More importantly, the update prepares Phoenix for the forthcoming roll-out of Direct Delivery, scheduled for this Wednesday, the 21st March. As such, it is very important for Phoenix users to upgrade to this release if they wish to be able to use the SL Marketplace to receive items once Direct Delivery is launched and merchants switch over to it. Additionally, the Viewer includes the V2 inventory fetch system.

Other updates include:

  • RLV updates (Kitty Barnett)
  • Optional support group viewer version identification (Zi Ree, Kadah Koba)
  • GPU table updates (TankMaster Finesmith)
  • Added CHOP, MAINT, EXP, SINV, PATHBUG, and DOC to jira parser (TankMaster Finesmith)
  • Option to show script time in either ms or µSeconds (Kadah Coba)
  • Allow /me’ when using viewer prefix (Inusaito Kanya)
  • Support for CreateInventoryCategory capability (Henri Beauchamp)
  • Backport of V3 inventory loading at login (Henri Beauchamp & Singularity Viewer)
  • Additional fast timers from V3 (Henri Beauchamp)

It is recommended that a clean install is performed for this release.

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Niran’s Viewer 1.30: pushing the envelope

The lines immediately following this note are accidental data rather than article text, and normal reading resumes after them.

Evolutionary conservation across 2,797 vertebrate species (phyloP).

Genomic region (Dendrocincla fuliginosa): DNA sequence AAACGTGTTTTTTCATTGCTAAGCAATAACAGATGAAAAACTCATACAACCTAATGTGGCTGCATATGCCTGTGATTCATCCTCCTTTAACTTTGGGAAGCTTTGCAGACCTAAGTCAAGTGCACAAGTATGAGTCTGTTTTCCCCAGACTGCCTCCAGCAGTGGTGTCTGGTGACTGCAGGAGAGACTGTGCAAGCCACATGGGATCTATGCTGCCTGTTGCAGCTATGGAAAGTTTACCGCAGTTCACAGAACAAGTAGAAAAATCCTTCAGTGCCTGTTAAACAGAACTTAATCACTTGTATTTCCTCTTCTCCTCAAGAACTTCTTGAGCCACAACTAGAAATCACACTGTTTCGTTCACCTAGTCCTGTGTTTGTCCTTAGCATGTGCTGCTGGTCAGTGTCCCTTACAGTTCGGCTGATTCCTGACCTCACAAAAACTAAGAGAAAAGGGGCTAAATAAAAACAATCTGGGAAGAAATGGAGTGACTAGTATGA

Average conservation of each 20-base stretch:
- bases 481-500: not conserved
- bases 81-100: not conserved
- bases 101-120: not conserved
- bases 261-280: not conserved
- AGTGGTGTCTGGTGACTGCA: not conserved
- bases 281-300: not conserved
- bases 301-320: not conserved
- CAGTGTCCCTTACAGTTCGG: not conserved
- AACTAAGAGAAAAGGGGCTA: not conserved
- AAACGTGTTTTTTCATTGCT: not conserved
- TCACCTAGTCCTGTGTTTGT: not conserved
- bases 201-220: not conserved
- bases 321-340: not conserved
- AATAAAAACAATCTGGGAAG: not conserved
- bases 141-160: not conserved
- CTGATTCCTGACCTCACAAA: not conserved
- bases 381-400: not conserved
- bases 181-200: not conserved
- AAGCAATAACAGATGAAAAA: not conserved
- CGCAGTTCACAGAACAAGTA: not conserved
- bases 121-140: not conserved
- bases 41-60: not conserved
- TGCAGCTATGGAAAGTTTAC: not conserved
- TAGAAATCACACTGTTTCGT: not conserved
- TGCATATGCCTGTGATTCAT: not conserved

Note: Niran subsequently released versions 1.31 and 1.32 following this review. Both contain tweaks and additions to 1.30, including further floater layout alignments (most notably the People floater (1.31) and the Merchant Outbox is translated and functional in German (1.32). You can catch these updates on Niran’s blog

NiranV Dean has released version 1.30 of Niran’s Viewer, which is described as “a complete overhaul” – and there is enough that has gone into it to justify that comment.

The Viewer has been something of a differentiator in the TPV world on a number of fronts: elements of UI presentation are markedly different (such as the menu presentation and things like the Build floater), the Viewer also offers a huge amount of nips, tucks, tweaks and changes to the graphic end of things which, while geared towards higher-specification machines, offer much that is of benefit to machinimatographers and photographers. Finally, and as the Viewer has developed, NiranV has not been afraid to seek to incorporate more of a game-like approach to things.